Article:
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Junkyard, the veteran East Hollywood rock band whose new album High Water  this week cracked Billboard top 25 Hard Rock Album Sales Chart, today announced dates for a US and UK summer tour (full tour dates below).

Over the past two years, the band has been plotting a comeback with its first album since its classic Sixes, Sevens and Nines (Geffen, 1991) which is just now out on the band's new label Acetate Records (Supersuckers, Rhino Bucket, The Hangmen). High Water was produced by the band's guitarist Tim Mosher and engineered by Bruce Witkin (Hollywood Vampires) at Unison Studios with songs co-written by founding member Brain Baker (Bad Religion, Dag Nasty, Minor Threat).

"I was excited to hear that Junkyard was writing new material," Rick Ballard, Acetate's founder, tells Billboard. "I was always a fan of the band and felt like they have more to offer than just the two albums that Geffen released. When I heard the first demos from what finally became High Water I knew it was a project that we had to be involved in."




Junkyard's current line up consists of  David Roach, Pat Muzingo, Jimmy James, Todd Muscat and Mosher (full-disclosure: Mosher is a friend and I've had my face melted off by the band many times).

When they formed in 1987, Junkyard was part of an exploding East Hollywood rock scene (i.e. not the Strip) that birthed grittier rock acts with less hairspray and an unwillingness to indulge the Strip's onerous pay-to-play booking policies. The clubs were all east of Crescent Heights Blvd. and included venues like Scream, White Trash A Go Go, Club Lingerie, Raji’s and Anti Club. The band's original line-up consisted of Roach, Muzingo and Baker along with Chris Gates and Clay Anthony,

While the East Hollywood scene's best known purveyors included Guns N' Roses and Jane's Addiction, the sound was much broader and included bands like The Hangmen, Lions and Ghosts, L.A. Guns, The Nymphs,  Faster Pussycat, Broken Homes, Burning Tree and Little Ceasar.

Recently the East Hollywood scene has been having something of a resurgence on several fronts. There's a new documentary, Scenesters: Music, Mayhem & Melrose L.A. A Documentary 1985 -1990 producerd and directed by Desi Benjamin, a former A&R exec at Island and SBK/EMI Records. The film documents not only music from that era but also the fashion and lifestyle.



Many of the East Hollywood's musicians worked by day at the then-trendy boutiques that lined Melrose Avenue and played the clubs by night. This included such artists as Taime Downe of Faster Pussycat, for example, who worked at Retail Slut, Mick Cripps of LA Guns who worked at Let It Rock, Junkyard's Mosher and Baker who worked at Flashfeet of London; and Michael Lockwood of Lions and Ghosts who was employed at the iconic Soap Plant.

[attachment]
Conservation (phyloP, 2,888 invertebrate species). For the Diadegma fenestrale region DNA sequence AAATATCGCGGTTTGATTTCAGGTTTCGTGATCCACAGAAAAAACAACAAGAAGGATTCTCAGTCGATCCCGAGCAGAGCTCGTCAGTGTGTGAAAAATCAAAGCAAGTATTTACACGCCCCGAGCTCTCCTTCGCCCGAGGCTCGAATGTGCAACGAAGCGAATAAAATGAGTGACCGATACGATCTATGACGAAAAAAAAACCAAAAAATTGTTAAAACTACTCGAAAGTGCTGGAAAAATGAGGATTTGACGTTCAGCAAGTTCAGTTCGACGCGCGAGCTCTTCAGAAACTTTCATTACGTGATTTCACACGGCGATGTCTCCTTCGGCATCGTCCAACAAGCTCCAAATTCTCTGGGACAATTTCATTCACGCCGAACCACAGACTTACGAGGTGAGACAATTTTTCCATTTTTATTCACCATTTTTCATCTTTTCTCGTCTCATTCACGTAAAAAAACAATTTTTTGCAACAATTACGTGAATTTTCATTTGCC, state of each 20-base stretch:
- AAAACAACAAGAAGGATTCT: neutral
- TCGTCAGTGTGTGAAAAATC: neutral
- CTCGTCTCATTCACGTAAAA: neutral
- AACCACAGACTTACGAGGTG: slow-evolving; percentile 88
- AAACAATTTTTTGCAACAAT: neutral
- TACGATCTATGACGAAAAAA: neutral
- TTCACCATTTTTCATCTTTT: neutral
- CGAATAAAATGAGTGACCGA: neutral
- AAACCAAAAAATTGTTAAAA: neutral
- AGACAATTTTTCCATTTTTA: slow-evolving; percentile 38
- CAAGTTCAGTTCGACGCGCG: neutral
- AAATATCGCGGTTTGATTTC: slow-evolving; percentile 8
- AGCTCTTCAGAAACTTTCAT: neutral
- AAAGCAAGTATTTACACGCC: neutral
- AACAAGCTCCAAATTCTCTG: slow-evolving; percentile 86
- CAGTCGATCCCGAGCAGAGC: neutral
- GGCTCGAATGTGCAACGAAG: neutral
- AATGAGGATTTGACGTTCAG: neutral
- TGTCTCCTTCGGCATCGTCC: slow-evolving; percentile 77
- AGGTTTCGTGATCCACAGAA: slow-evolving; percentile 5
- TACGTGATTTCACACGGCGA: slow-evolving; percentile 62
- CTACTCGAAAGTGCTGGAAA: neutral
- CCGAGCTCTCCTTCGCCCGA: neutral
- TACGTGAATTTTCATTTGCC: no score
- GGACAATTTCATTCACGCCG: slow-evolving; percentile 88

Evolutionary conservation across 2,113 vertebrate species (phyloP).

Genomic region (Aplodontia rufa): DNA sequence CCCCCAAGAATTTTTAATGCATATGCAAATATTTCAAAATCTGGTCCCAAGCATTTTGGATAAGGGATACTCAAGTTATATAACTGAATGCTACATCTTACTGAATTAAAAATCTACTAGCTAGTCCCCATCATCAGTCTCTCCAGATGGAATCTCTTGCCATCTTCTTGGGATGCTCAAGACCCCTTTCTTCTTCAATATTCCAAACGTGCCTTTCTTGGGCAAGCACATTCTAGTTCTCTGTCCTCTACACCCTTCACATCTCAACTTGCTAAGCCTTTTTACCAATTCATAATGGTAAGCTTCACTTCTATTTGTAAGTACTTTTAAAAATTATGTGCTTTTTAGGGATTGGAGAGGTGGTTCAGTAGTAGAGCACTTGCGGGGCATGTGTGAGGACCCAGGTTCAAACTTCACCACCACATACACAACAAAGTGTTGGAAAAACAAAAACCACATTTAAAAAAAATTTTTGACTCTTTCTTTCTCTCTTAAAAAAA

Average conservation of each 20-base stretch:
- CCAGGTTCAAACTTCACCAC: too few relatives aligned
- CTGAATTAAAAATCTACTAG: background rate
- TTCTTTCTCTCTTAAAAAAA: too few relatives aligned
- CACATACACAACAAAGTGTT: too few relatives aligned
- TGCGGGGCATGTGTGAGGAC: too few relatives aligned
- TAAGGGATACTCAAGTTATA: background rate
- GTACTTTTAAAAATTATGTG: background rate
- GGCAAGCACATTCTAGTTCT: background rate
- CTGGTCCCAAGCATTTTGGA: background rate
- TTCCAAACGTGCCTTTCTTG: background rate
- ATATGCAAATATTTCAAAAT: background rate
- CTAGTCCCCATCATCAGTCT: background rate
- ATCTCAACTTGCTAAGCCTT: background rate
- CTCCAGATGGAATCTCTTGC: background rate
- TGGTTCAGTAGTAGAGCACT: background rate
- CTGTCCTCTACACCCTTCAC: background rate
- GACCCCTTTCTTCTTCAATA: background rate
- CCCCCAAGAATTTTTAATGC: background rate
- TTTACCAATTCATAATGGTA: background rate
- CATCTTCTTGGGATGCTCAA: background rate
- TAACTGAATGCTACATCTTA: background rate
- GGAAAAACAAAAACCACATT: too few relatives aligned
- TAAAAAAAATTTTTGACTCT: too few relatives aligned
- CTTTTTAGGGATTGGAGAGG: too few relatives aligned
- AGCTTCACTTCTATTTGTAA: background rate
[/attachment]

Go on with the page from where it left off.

"We were all broke and had to make some money," says Mosher, who now works as a composer for film and television. "You couldn't walk down Melrose in the late-1980s and early-90s without seeing some long haired rock musician decked out in leather and eye-liner handing out a flyer for that night's show."

Beyond the documentary, LA Rock Review, a magazine from that period, was a key chronicler of the scene and recently promoted two shows featuring The Nymphs, Broken Glass and Funhouse among others at the Viper Room. A full re-launch of the magazine is in the works.




Meanwhile, bands from that time are still actively touring and recording including Little Ceasar who are supporting Junkyard on their east coast dates; Rhino Bucket who have a new album on Acetate; and the Hangmen, Faster Pussycat and LA Guns are all still rocking.

The motivation behind Junkyard's High Water, which marks the band's first album in 27 years (though there's been bootlegs and singles), is more than just nostalgia, says Mosher. "There's a diehard fan base that never stopped digging us," he says. "During our sporadic touring we would always come across fans asking us when we would release a proper full-length. We've been writing new songs for the last couple of years and looked at this as a chance to do a real third Junkyard album."





The new album also includes a track by Charlie Starr of Blackberry Smoke, who as a longtime Junkyard fan contributed the song "Till the Wheels Fall Off" to High Water.  "It is exactly the right time for a new Junkyard album," Starr said in a statement, "not just because they are one of my favorite bands ever, but because they are a real rock and roll band and always have been."

With rock's changing demographics, it makes sense that Starr and Blackberry Smoke, who are considered an outlaw country standard bearer, would dovetail with Junkyard. Back in the day, Junkyard opened for Lynyrd Skynyrd at the same time bands like the Black Crowes opened for them. There's a historical and natural affinity between country and rock that of course dates back much further.

In addition to Ballard, Junkyard's team includes the Artists Worldwide Agency whose put the US/UK tour together. A new single and video for "Styrofoam Cup" is also in the offing with more dates being set for fall.

The band is just back from playing the M3 Rock Festival at the Merriweather Post Pavilion in Maryland. That show included an appearance by Baker, who most appropriately guested on the band's classic 80s rock anthem "Hollywood."

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